Although the film’s 153-minute runtime could have done with a half-hour haircut, Prisoners cherry picks the highlights from many’s a dramatic thriller that came before it to make for riveting viewing. Unfortunately, it’s also bursting with the genre’s tired clichés and the curtains are only drawn following an irritatingly derivative CSI-esque final act. Still, Hollywood needs to know that dialogue-driven dramas can still sell tickets, so check it out.

Simon says: bring a picnic.

[Written for GCN]

Irresistibly poignant: ‘Any Day Now’ (2012).

21 Sep

Any Day Now posterTackling the ongoing “issue” of gay adoption (and, by virtue of association, LGBT rights in general) is a difficult feat for any director to achieve in an artistically credible way. An emotionally charged topic by definition, Travis Fine’s latest picture could easily have descended into a preachy political lesson or some morality sermon. Thankfully Any Day Now manages to compassionately woo its audience while also avoiding any sort of cloying sentimentality.

Alan Cumming plays the enjoyably audacious Rudy Donatello,  an aspiring singer by day and drag queen by night with a New Yawk drawl so thick you’d lose a shoe in it. It’s the 1970’s, so poor Rudy is forced to put up with his awful drug-snorting and T.Rex-blaring neighbour (Jamie Anne Allman). One day he discovers her intellectually disabled son Marco (Isaac Leyva) frightened and alone; we learn that his mother has been thrown in jail, so Rudy and his recently-acquired lawyer boyfriend Paul (Garret Dillahunt) undertake to raise Marco as one of their own. Amidst a culture of internalised fear and loathing of homosexuality, can a same-sex couple hope to raise a disabled kid in peace?

Irrespective of one’s viewpoint on the idea of gay adoption (for which none should exist; it’s a non-issue), Any Day Now exudes so much charm and such wonderful acting that to fault it on a technical or performance level would betray all reason and logic. Ridiculous wig or not, we’ve never seen better out of Alan Cumming as the punchy drag performer who, as this movie showcases, has a truly remarkable singing voice. This is likewise a career-best for Dillahunt, while newcomer Levya steals the show and, in doing so, breaks some exciting new ground in championing screen presence of actors with Down’s syndrome.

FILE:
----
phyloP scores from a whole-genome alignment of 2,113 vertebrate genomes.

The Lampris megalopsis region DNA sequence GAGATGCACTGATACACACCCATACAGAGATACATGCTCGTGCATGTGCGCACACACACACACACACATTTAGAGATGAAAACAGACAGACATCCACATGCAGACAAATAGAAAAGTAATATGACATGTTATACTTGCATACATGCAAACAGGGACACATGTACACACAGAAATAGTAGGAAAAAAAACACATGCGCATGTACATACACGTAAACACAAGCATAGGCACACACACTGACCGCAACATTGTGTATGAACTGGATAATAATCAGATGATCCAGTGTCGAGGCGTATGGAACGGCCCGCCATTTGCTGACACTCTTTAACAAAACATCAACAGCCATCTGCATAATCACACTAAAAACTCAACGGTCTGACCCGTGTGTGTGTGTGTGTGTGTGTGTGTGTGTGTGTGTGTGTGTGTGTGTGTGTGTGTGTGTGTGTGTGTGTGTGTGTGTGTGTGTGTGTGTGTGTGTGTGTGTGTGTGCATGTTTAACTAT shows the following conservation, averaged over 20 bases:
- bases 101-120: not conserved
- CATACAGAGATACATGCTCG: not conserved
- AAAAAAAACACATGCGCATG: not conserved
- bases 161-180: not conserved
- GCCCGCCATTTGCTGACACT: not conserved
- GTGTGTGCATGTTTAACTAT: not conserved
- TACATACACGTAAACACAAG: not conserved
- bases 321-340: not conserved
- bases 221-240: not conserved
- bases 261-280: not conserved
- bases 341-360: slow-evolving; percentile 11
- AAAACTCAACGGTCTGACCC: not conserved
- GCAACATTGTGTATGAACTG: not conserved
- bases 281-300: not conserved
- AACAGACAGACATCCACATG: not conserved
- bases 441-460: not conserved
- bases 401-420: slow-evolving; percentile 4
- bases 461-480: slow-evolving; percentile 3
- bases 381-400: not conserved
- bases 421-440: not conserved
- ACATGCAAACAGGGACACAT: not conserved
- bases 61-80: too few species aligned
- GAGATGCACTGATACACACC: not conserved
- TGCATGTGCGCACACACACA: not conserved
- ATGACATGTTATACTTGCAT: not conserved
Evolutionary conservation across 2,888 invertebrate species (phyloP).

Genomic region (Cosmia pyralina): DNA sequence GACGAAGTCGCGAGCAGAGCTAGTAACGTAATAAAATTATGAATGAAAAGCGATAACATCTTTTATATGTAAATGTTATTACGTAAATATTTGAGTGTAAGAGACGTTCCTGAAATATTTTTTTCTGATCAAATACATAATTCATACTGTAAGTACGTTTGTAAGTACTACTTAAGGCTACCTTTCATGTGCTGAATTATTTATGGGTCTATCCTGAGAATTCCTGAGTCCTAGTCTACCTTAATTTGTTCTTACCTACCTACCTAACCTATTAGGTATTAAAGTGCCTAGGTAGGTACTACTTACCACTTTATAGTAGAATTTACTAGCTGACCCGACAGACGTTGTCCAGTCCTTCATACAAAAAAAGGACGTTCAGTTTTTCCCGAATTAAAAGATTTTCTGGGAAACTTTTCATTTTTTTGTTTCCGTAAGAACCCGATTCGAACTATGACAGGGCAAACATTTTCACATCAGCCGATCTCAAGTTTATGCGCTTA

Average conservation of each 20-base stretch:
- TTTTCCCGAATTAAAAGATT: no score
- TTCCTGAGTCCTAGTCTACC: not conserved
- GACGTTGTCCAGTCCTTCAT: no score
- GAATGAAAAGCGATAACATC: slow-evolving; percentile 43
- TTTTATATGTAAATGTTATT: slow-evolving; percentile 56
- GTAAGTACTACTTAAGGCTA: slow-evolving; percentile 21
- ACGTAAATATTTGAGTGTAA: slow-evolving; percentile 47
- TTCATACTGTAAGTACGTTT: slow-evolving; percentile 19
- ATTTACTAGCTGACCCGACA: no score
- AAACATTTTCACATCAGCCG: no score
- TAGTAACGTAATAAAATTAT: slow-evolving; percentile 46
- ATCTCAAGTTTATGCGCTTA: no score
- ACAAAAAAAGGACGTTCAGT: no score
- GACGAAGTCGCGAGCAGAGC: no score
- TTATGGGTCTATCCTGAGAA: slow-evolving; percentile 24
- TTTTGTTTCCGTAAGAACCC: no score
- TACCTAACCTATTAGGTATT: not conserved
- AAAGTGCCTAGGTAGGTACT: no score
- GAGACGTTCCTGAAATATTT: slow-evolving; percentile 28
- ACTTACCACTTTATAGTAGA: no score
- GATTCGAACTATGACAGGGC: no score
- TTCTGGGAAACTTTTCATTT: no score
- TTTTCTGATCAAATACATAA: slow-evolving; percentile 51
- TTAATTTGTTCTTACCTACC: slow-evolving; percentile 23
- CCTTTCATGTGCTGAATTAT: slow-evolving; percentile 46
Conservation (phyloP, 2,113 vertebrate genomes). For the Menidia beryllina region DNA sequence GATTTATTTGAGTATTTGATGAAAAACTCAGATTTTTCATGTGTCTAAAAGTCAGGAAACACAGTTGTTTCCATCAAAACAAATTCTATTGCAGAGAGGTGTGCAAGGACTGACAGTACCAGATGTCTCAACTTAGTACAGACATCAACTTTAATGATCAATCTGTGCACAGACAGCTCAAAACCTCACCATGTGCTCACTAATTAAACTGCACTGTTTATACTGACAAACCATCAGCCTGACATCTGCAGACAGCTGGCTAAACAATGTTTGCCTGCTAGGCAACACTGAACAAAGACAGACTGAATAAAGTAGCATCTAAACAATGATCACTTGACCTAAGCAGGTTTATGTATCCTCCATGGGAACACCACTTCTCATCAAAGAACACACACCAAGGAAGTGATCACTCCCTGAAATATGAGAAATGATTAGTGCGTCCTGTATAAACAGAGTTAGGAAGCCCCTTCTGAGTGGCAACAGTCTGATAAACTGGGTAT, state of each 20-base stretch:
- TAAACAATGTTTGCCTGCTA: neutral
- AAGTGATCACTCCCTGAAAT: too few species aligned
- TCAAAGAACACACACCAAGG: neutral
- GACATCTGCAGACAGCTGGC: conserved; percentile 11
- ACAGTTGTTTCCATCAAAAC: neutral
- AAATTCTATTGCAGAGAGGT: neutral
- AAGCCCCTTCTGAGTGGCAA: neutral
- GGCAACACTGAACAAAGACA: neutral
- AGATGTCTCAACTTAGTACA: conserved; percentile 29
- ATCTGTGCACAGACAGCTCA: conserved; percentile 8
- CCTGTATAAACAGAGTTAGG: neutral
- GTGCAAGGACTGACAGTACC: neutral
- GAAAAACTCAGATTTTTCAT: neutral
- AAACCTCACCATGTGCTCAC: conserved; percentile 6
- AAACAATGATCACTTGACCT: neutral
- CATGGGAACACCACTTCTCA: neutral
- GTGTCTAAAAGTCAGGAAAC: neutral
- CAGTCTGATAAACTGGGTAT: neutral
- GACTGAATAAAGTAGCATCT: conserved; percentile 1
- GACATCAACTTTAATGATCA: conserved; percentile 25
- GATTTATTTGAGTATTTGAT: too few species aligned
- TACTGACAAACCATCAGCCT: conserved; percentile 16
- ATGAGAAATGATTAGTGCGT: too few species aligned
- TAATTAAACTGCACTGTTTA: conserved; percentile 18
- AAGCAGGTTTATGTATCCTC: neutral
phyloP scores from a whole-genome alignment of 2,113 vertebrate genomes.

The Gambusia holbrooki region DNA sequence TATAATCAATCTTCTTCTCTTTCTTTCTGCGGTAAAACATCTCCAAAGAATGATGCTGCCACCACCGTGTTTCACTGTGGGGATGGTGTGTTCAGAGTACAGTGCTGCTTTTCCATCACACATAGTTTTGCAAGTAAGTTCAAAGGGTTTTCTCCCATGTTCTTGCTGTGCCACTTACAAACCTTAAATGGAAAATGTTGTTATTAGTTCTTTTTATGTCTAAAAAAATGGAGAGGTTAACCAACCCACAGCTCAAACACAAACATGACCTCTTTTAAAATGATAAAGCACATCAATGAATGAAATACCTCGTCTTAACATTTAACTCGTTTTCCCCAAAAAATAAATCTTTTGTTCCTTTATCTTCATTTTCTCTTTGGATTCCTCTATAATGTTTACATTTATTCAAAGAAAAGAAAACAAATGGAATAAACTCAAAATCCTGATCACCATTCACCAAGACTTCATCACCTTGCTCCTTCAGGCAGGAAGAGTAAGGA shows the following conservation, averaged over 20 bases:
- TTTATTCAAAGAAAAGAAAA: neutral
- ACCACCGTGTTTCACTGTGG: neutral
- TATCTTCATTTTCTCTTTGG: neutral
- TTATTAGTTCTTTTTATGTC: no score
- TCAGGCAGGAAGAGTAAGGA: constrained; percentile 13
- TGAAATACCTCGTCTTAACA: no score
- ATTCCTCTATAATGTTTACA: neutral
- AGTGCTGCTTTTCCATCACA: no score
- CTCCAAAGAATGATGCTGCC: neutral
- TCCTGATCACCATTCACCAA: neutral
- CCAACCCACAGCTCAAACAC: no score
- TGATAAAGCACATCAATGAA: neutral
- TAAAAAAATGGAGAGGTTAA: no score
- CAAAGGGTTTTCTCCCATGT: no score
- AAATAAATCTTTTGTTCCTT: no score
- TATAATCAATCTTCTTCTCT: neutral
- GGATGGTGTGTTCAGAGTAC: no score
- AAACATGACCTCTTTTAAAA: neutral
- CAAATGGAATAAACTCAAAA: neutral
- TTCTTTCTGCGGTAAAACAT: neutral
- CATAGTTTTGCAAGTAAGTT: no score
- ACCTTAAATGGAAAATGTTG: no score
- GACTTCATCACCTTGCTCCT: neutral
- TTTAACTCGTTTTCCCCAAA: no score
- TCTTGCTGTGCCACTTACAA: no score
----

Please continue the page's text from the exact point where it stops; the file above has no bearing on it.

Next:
But the movie’s focus on the child, Marco, is what makes Any Day Now such a profoundly moving and potent experience. The singularly nefarious antagonists (right-wing lawyers, conservative judges, horrible bosses etc.) aside, the film repeatedly chants the mantra of “this is about the child”; Rudy and Paul’s (believably) idyllic household boasts an immeasurably higher quality of life for Marco than anything his empathy-devoid mother could possibly provide, especially while behind bars. Fine could easily have centred events around the two adult leads, but in advocating the kid’s welfare as top priority he utterly eradicates any and all remnants of a debate.

Regardless of whether custody rights are granted or not, the ending could only ever have been a tear-jerker. But the route taken is so harrowing, so heartbreaking that leaving the cinema with a pair of completely dry eyes is a virtual impossibility. Bring tissues, but make no mistake; this is a stunningly beautiful movie with a powerful message that’s unfortunately as relevant today as it was four decades ago.

Simon says: a message movie that hits home like a wrecking ball.

Berry Phone Home; ‘The Call’ (2013).

20 Sep

The Call posterHalle Berry’s career has had more ups and downs than Harry Styles’ underpants. She may have won an Oscar for Monster’s Ball, but few other actresses have scraped the Hollywood barrel as often, or as spectacularly. Catwoman anyone? New Year’s Eve? If you approach one of her films without great expectations, you’re bound not to be disappointed. Well, not too disappointed.

Fortunately, my expectations for The Call were entirely off-kilter. This film sits on the upper end of the Berry Spectrum.

Opening with panoramic shots of a moonlit Los Angeles, we quickly zoom to ‘The Hive’, or the base of operations for 911 operators. Distracted by her uniformed love interest Paul (Morris Chestnut), experienced staffer Jordan (Berry) fatally botches a call that alerts a serial killer to his prey. While taking leave of absence to train new operators, a terrified teenager (Abigail Breslin) locked in the boot of a car rings in and Berry, in a double-edged effort to redeem herself and save the girl, takes the call.

Much like 2012’s Argo, The Call is a remarkably intense and unrelenting thriller that grabs you in a stranglehold within the first scene and refuses to let go for 90 minutes straight. Even the litany of would-be distractions, from the occasionally laughable dialogue to Berry’s preposterous 1990-era Whitney Houston wig fail to distract from the riveting chaos unfolding on-screen. Berry injects buckets of soul into her very likable character in what is her best performance in ages.